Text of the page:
Cats on board with new coach's taxing regimeDecember 17, 2012
By JOHN PATISHNOCK
Herald Sports Writer
JASPER — You don’t automatically want to become friends with someone who yells at you at 5:30 in the morning while you’re running flights of stairs, lifting weights and doing plyometric exercises.
But Jenae Gill has a funny way of endearing herself.
The first-year Jasper swimming coach with the big smile and energetic attitude has her own style. She developed her own training regimen this season, and even though she makes it mandatory for kids to attend only twice a week, she sees some swimmers double that amount.
Workouts begin before sunrise. And not that the Wildcats would have any trouble finding their home pool, but if they did they always have a backup plan: Listen for Gill.
“She’s loud and she doesn’t care; her favorite line is, “I don’t care what you think,’” Jasper junior Addison Nolan said, laughing. “She just says whatever she can to make us better, and she knows how hard she has to work us. We understand when she’s mean — we know why — but she’s an amazing coach.”
Nolan gives the impression she doesn’t mind, smiling the entire time.
Still, Gill didn’t have much to be angry about Saturday, when the Wildcat girls swiped the team title in the six-team Wildcat Invitational at the Jasper High School Natatorium. Jasper (600 points) edged Terre Haute North (576), with Tell City (315), Evansville Reitz (278), Vincennes Lincoln (244) and Northeast Dubois (138) completing the field.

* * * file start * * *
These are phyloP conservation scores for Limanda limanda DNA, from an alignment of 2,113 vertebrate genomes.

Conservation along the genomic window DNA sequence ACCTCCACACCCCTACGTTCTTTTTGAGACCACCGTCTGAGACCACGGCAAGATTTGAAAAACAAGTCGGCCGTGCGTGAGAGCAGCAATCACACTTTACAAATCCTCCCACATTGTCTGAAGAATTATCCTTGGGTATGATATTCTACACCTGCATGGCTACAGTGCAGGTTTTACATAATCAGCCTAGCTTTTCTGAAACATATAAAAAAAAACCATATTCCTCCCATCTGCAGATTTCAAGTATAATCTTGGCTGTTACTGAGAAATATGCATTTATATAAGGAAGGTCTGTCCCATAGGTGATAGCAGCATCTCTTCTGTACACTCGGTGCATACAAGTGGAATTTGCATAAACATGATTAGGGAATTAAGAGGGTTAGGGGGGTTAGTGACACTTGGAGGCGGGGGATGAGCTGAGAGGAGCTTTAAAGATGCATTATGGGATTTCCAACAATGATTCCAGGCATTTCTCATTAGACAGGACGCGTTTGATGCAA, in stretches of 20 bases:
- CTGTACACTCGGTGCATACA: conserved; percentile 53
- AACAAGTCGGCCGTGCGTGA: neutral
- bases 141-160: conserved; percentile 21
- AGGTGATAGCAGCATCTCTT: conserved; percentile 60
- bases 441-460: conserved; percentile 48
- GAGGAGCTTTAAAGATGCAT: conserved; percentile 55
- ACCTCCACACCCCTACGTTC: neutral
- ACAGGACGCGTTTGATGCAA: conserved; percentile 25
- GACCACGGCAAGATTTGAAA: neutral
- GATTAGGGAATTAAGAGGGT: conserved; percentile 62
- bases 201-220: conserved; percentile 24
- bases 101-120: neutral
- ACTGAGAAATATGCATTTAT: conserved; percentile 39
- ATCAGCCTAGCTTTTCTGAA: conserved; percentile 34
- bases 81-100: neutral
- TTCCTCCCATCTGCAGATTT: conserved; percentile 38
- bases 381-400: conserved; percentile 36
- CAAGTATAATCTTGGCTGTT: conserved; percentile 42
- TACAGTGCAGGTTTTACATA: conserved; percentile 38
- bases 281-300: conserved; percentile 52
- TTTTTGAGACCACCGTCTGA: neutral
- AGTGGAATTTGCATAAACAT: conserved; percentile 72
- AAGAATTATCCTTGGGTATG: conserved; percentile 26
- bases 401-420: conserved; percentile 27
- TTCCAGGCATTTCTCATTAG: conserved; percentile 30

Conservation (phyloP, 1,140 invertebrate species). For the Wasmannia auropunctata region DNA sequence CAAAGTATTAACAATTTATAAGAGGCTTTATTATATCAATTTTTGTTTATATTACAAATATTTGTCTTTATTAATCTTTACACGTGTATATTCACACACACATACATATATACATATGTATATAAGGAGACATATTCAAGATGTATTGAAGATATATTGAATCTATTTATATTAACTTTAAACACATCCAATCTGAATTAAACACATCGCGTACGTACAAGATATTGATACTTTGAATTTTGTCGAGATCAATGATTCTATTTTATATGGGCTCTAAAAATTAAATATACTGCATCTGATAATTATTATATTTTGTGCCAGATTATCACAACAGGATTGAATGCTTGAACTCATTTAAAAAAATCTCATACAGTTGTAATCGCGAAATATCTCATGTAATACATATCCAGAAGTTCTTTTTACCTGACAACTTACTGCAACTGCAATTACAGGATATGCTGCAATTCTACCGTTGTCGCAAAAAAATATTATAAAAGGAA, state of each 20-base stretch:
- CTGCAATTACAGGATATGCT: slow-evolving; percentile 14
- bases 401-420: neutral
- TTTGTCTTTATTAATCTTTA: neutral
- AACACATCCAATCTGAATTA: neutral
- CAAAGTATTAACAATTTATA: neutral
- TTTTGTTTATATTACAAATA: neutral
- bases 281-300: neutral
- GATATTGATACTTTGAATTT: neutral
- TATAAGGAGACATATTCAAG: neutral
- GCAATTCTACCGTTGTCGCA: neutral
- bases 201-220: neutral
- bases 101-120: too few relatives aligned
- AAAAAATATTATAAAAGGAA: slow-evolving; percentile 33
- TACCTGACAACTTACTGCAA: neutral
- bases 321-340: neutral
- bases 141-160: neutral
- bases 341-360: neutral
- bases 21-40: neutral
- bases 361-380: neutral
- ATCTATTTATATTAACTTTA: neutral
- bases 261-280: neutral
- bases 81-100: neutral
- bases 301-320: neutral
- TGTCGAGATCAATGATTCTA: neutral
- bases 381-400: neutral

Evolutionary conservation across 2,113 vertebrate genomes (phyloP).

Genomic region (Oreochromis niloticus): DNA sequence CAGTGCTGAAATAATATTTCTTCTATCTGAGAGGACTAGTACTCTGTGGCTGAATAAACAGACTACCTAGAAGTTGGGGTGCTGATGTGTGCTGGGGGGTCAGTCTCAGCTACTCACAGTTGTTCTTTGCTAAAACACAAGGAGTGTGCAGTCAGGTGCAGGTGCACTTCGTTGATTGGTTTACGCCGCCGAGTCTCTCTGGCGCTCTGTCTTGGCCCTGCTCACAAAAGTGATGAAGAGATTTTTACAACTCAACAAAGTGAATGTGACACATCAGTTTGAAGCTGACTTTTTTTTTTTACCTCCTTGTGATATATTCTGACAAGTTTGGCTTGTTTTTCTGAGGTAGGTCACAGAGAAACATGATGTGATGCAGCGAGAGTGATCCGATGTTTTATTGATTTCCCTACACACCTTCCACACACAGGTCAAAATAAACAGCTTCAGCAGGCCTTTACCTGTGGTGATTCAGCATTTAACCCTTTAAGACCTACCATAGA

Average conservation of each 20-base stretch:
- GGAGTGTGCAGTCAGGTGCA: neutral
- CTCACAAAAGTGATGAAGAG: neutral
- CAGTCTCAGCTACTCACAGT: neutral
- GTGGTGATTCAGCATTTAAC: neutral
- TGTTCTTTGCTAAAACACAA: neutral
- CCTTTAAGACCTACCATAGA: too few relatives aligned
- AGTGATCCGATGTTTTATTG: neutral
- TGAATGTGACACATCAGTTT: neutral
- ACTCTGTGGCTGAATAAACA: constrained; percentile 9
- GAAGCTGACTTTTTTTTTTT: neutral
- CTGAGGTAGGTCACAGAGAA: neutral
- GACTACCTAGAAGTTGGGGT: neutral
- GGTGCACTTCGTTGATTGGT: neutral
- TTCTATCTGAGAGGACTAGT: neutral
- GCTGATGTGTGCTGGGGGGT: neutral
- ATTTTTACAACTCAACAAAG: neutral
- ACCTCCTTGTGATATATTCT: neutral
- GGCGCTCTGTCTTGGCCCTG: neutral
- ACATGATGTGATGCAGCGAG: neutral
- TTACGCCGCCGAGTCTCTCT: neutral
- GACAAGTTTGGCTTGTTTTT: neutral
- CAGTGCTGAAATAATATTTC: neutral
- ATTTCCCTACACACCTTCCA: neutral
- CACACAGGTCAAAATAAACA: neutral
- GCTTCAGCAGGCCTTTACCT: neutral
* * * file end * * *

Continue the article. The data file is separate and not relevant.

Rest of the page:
The Wildcats (317) finished third in the boys field, behind champion and 13th-ranked Bloomington North (693), which claimed all but two events, and Terre Haute North (384). Northeast Dubois senior Lucas Schulthies nabbed one of the other wins, taking the 50-yard freestyle (22.34) by fourteen-hundredths of a second in front of Bloomington North senior Jack Spore, who’s ranked ninth in the state in the event. Schulthies also finished runner-up in the 100 freestyle, finishing less than two seconds behind Spore.
The understated Schulthies said he “was pretty happy with that” 50 freestyle victory. He was also impressed with his teammates.
“This meet, we didn’t win it, obviously, but we did a lot better than what we did last year,” said Schulthies, whose team finished fifth, one spot better than last year. “I’m happy with (my teammates); they all worked hard and continue to do so in practice.”
Vincennes Lincoln (293), Northeast Dubois (202), Evansville Reitz (182) and Tell City (128) rounded out the boys’ scores.
Saturday represented different opportunities for both the Wildcats and Jeeps. For Jasper’s girls squad, it was the ability to make all that hard work in practice pay off against a competitive field.
“We knew that today was going to be a fast day, there were going to be fast teams here and we were just really determined to get first place in a lot of our events,” said Nolan, who seized the 100 backstroke (1:05.22) and teamed with Payton Painter, Claire Egler and Alissa Haas to win the 200 freestyle relay (2:01.18). Haas added a win in the 50 freestyle (26.59) and teammate Olivia Krodel (1:07.10) captured the 100 butterfly. Additionally, Jasper owned the top three spots in the 100 butterfly; Cady Mehringer and Shaina Dant finished second and third, respectively.